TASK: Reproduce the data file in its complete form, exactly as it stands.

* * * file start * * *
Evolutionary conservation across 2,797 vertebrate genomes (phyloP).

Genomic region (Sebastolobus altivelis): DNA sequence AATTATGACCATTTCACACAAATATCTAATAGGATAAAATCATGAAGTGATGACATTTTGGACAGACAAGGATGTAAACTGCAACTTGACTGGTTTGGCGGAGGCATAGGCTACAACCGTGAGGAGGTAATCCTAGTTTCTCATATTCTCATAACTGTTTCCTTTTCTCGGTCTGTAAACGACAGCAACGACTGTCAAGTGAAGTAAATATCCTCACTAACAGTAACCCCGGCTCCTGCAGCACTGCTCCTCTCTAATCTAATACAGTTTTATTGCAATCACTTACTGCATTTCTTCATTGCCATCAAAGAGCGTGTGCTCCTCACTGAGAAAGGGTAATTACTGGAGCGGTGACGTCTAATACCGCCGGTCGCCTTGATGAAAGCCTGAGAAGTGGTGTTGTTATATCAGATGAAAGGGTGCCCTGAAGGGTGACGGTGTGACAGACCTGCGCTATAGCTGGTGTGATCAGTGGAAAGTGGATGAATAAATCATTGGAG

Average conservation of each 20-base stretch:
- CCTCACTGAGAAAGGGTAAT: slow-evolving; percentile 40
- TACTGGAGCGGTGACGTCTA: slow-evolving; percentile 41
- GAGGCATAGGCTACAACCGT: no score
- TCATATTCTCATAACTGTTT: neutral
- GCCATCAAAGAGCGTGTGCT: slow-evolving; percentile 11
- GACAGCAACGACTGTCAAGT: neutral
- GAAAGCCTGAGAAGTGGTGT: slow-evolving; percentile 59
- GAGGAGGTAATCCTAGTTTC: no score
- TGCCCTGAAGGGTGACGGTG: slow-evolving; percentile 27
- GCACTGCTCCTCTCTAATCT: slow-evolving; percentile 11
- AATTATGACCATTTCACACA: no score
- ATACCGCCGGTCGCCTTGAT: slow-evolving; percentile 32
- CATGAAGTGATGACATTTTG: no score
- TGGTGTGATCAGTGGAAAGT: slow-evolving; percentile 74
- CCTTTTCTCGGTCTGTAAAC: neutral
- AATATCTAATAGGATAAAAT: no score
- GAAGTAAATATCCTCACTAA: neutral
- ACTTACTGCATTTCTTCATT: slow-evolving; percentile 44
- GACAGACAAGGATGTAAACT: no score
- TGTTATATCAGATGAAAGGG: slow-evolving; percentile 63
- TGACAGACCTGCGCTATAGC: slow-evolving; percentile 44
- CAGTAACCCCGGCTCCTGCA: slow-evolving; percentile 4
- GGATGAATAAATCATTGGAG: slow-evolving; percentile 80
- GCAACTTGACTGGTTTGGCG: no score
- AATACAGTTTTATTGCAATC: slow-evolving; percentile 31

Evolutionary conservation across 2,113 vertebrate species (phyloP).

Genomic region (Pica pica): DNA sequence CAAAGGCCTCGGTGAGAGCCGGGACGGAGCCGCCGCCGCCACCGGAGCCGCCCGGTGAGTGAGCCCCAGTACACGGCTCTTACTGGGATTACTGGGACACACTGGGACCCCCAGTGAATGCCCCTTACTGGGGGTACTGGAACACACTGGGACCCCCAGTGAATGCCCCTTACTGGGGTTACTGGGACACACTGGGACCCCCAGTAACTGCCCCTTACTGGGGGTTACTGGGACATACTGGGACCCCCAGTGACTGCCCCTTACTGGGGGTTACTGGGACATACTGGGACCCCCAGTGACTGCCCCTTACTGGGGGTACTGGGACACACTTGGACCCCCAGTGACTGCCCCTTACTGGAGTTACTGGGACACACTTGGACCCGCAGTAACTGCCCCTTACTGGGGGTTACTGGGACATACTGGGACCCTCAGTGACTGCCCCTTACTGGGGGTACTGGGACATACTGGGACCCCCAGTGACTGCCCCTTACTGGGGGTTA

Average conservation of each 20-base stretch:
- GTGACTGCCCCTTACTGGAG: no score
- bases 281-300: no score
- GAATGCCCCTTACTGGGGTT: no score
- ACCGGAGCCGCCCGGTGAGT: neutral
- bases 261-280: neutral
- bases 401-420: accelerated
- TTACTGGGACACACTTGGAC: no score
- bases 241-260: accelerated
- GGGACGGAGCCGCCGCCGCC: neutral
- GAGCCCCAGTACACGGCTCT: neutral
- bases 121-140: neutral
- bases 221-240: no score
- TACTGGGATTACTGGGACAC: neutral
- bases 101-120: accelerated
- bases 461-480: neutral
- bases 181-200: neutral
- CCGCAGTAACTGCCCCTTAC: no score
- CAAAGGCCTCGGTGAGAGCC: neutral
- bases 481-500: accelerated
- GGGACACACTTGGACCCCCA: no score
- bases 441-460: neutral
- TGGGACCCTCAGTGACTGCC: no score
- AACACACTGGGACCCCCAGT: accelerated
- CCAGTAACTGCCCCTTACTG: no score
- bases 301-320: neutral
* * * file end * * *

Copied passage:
Evolutionary conservation across 2,797 vertebrate genomes (phyloP).

Genomic region (Sebastolobus altivelis): DNA sequence AATTATGACCATTTCACACAAATATCTAATAGGATAAAATCATGAAGTGATGACATTTTGGACAGACAAGGATGTAAACTGCAACTTGACTGGTTTGGCGGAGGCATAGGCTACAACCGTGAGGAGGTAATCCTAGTTTCTCATATTCTCATAACTGTTTCCTTTTCTCGGTCTGTAAACGACAGCAACGACTGTCAAGTGAAGTAAATATCCTCACTAACAGTAACCCCGGCTCCTGCAGCACTGCTCCTCTCTAATCTAATACAGTTTTATTGCAATCACTTACTGCATTTCTTCATTGCCATCAAAGAGCGTGTGCTCCTCACTGAGAAAGGGTAATTACTGGAGCGGTGACGTCTAATACCGCCGGTCGCCTTGATGAAAGCCTGAGAAGTGGTGTTGTTATATCAGATGAAAGGGTGCCCTGAAGGGTGACGGTGTGACAGACCTGCGCTATAGCTGGTGTGATCAGTGGAAAGTGGATGAATAAATCATTGGAG

Average conservation of each 20-base stretch:
- CCTCACTGAGAAAGGGTAAT: slow-evolving; percentile 40
- TACTGGAGCGGTGACGTCTA: slow-evolving; percentile 41
- GAGGCATAGGCTACAACCGT: no score
- TCATATTCTCATAACTGTTT: neutral
- GCCATCAAAGAGCGTGTGCT: slow-evolving; percentile 11
- GACAGCAACGACTGTCAAGT: neutral
- GAAAGCCTGAGAAGTGGTGT: slow-evolving; percentile 59
- GAGGAGGTAATCCTAGTTTC: no score
- TGCCCTGAAGGGTGACGGTG: slow-evolving; percentile 27
- GCACTGCTCCTCTCTAATCT: slow-evolving; percentile 11
- AATTATGACCATTTCACACA: no score
- ATACCGCCGGTCGCCTTGAT: slow-evolving; percentile 32
- CATGAAGTGATGACATTTTG: no score
- TGGTGTGATCAGTGGAAAGT: slow-evolving; percentile 74
- CCTTTTCTCGGTCTGTAAAC: neutral
- AATATCTAATAGGATAAAAT: no score
- GAAGTAAATATCCTCACTAA: neutral
- ACTTACTGCATTTCTTCATT: slow-evolving; percentile 44
- GACAGACAAGGATGTAAACT: no score
- TGTTATATCAGATGAAAGGG: slow-evolving; percentile 63
- TGACAGACCTGCGCTATAGC: slow-evolving; percentile 44
- CAGTAACCCCGGCTCCTGCA: slow-evolving; percentile 4
- GGATGAATAAATCATTGGAG: slow-evolving; percentile 80
- GCAACTTGACTGGTTTGGCG: no score
- AATACAGTTTTATTGCAATC: slow-evolving; percentile 31

Evolutionary conservation across 2,113 vertebrate species (phyloP).

Genomic region (Pica pica): DNA sequence CAAAGGCCTCGGTGAGAGCCGGGACGGAGCCGCCGCCGCCACCGGAGCCGCCCGGTGAGTGAGCCCCAGTACACGGCTCTTACTGGGATTACTGGGACACACTGGGACCCCCAGTGAATGCCCCTTACTGGGGGTACTGGAACACACTGGGACCCCCAGTGAATGCCCCTTACTGGGGTTACTGGGACACACTGGGACCCCCAGTAACTGCCCCTTACTGGGGGTTACTGGGACATACTGGGACCCCCAGTGACTGCCCCTTACTGGGGGTTACTGGGACATACTGGGACCCCCAGTGACTGCCCCTTACTGGGGGTACTGGGACACACTTGGACCCCCAGTGACTGCCCCTTACTGGAGTTACTGGGACACACTTGGACCCGCAGTAACTGCCCCTTACTGGGGGTTACTGGGACATACTGGGACCCTCAGTGACTGCCCCTTACTGGGGGTACTGGGACATACTGGGACCCCCAGTGACTGCCCCTTACTGGGGGTTA

Average conservation of each 20-base stretch:
- GTGACTGCCCCTTACTGGAG: no score
- bases 281-300: no score
- GAATGCCCCTTACTGGGGTT: no score
- ACCGGAGCCGCCCGGTGAGT: neutral
- bases 261-280: neutral
- bases 401-420: accelerated
- TTACTGGGACACACTTGGAC: no score
- bases 241-260: accelerated
- GGGACGGAGCCGCCGCCGCC: neutral
- GAGCCCCAGTACACGGCTCT: neutral
- bases 121-140: neutral
- bases 221-240: no score
- TACTGGGATTACTGGGACAC: neutral
- bases 101-120: accelerated
- bases 461-480: neutral
- bases 181-200: neutral
- CCGCAGTAACTGCCCCTTAC: no score
- CAAAGGCCTCGGTGAGAGCC: neutral
- bases 481-500: accelerated
- GGGACACACTTGGACCCCCA: no score
- bases 441-460: neutral
- TGGGACCCTCAGTGACTGCC: no score
- AACACACTGGGACCCCCAGT: accelerated
- CCAGTAACTGCCCCTTACTG: no score
- bases 301-320: neutral